The Miller County Volunteer Fire Department Committee made slight changes to the proposed new county VFD handbook on Tuesday.
The changes to the handbook, which is modeled after the one used by Conway County, are minimal and will eliminate the portions not applicable to Miller County.
One significant change is in the Public Relations portion of the handbook. The original stated "All members should refrain from using your affiliation with the Fire Department for any type of personal gain."
Justice Andy LaGrone said that "should" needed to be changed to "must."
The committee members agreed.
It creates emergency services districts for the county and also puts a five-member non-firefighter Administrative Fire Board in place to oversee the departments. Two of the board members would be nominated by the fire departments, two by the Miller County Quorum Court and one by the judge, who would then approve all five. VFD purchases over a certain amount would require approval by the board. If departments do not agree with the board's decision, they can then appeal to the Quorum Court, which would have the final decision.
LaGrone, who has been with the VFD for more than 30 years, said he was "basically happy" with the new handbook and policies therein.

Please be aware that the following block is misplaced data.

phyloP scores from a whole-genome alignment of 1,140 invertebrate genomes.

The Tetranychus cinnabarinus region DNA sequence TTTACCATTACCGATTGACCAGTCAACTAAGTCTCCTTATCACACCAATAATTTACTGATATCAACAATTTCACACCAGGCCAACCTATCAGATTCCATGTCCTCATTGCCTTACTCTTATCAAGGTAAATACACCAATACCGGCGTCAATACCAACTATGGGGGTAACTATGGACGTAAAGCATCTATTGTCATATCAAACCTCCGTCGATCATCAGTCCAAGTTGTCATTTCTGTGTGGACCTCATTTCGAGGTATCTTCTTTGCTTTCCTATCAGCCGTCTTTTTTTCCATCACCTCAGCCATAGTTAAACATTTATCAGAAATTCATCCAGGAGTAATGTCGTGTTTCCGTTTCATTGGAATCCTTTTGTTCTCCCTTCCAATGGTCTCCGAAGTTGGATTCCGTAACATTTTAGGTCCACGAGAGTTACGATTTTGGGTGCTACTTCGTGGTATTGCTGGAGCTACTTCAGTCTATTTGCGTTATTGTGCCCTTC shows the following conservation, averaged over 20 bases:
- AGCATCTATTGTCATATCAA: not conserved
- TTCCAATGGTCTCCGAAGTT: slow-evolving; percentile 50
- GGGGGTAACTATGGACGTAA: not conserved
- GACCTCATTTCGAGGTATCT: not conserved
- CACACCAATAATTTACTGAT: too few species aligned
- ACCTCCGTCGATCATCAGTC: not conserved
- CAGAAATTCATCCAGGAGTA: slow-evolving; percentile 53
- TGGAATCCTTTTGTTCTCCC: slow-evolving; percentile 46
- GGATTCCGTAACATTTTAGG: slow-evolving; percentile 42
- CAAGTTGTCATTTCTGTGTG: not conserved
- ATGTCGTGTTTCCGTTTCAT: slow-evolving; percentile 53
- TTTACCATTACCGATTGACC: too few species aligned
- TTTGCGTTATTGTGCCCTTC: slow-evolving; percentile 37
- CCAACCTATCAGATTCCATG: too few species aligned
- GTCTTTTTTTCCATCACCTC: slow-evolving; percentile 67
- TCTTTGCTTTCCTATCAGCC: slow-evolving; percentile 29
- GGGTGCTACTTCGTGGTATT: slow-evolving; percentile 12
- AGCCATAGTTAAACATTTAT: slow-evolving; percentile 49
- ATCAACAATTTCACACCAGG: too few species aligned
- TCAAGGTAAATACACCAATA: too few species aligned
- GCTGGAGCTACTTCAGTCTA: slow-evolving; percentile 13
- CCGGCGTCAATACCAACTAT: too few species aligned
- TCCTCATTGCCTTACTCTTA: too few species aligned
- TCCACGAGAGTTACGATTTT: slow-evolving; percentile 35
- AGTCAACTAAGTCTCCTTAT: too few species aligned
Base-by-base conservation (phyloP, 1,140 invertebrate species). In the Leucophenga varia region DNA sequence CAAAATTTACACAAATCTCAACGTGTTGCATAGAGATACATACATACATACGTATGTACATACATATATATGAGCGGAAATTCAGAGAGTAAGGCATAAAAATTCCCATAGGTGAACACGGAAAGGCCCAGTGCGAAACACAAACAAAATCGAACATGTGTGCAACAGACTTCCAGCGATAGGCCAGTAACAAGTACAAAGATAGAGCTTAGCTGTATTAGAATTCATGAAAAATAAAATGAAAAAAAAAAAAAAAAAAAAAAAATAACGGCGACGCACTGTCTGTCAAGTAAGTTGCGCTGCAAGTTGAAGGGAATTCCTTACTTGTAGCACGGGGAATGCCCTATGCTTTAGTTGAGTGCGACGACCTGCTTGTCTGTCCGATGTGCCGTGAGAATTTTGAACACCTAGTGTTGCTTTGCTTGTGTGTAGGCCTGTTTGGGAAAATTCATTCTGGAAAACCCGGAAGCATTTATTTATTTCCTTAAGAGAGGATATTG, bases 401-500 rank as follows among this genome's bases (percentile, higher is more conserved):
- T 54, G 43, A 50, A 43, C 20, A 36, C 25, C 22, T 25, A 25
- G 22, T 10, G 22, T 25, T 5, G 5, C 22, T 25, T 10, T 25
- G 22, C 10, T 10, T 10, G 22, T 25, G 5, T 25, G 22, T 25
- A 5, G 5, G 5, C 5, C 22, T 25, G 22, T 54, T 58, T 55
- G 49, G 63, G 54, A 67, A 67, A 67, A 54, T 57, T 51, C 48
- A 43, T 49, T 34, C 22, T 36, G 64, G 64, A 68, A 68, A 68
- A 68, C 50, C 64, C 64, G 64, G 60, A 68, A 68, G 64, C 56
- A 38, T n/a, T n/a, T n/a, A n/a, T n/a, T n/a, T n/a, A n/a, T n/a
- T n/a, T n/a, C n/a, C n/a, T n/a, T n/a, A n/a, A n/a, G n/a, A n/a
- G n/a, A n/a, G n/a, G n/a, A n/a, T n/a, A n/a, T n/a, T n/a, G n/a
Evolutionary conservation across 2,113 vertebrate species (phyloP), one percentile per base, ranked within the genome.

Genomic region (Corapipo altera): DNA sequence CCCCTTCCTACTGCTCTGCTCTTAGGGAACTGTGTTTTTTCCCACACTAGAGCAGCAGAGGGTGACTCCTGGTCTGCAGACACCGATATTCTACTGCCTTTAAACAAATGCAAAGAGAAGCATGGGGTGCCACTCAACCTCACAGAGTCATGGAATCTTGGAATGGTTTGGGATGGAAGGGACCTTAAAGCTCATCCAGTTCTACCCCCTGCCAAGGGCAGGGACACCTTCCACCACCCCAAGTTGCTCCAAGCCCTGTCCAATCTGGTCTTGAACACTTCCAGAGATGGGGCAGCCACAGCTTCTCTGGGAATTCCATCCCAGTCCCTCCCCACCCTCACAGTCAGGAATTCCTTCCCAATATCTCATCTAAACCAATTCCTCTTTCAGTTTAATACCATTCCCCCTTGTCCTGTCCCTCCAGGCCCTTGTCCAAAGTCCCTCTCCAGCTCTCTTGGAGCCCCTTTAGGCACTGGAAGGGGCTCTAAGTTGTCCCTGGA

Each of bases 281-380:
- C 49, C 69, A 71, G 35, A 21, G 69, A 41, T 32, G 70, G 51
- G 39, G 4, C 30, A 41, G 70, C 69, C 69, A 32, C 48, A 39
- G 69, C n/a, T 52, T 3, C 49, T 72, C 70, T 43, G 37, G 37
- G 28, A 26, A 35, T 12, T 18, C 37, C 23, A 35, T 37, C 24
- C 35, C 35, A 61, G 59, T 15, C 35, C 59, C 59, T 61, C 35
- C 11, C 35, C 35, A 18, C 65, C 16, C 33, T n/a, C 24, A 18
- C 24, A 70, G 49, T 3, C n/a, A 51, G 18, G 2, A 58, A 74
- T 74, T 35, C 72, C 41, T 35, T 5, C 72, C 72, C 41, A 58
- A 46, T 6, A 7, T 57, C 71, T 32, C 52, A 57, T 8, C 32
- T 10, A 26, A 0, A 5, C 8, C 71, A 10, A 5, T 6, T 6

"I agree with portions of it, but I'm told that this is the way it will be," he said. "I like the way the original was set up, but we're told it will be changed, so it will be changed."
Justice Carl Standridge said he thought the county should try the new guidelines and see how it goes.
"I think it's something we need to try," he said. "Yes, we're going to have to critique it as we go. I just hope we can find five concerned citizens out there that are not firefighters, people on that board to oversee the VFD."
He said he thought the combination of board members would be a positive thing.
"I think that should be a good mix, but I haven't seen any names turned in yet," he said. "I think we need to try it. I don't know why people seem to be upset about it. Let's try it. Let's give it a year. If it works, great, if not, then we will do something else. We want the best for Miller County that we can have."
The new handbook has been controversial for the Miller County VFD since its proposal in the spring by Miller County Judge Cathy Hardin Harrison. The committee had begun reviewing the previous handbook, which was prepared by the firefighters themselves, when Harrison then proposed the Conway model. Many were vocal about the proposed guidelines, some adamantly against it and some decidedly in favor of it.
Judge Harrison said the changes needed to be made because the current model was not working and that all the firefighters, stations and chiefs should be held accountable for their respective duties.
The committee will review the changes during a meeting scheduled for 5:30 p.m. July 30 in the second-floor courtroom of the Miller County Courthouse. If approved, it would then go before the Quorum Court for final approval.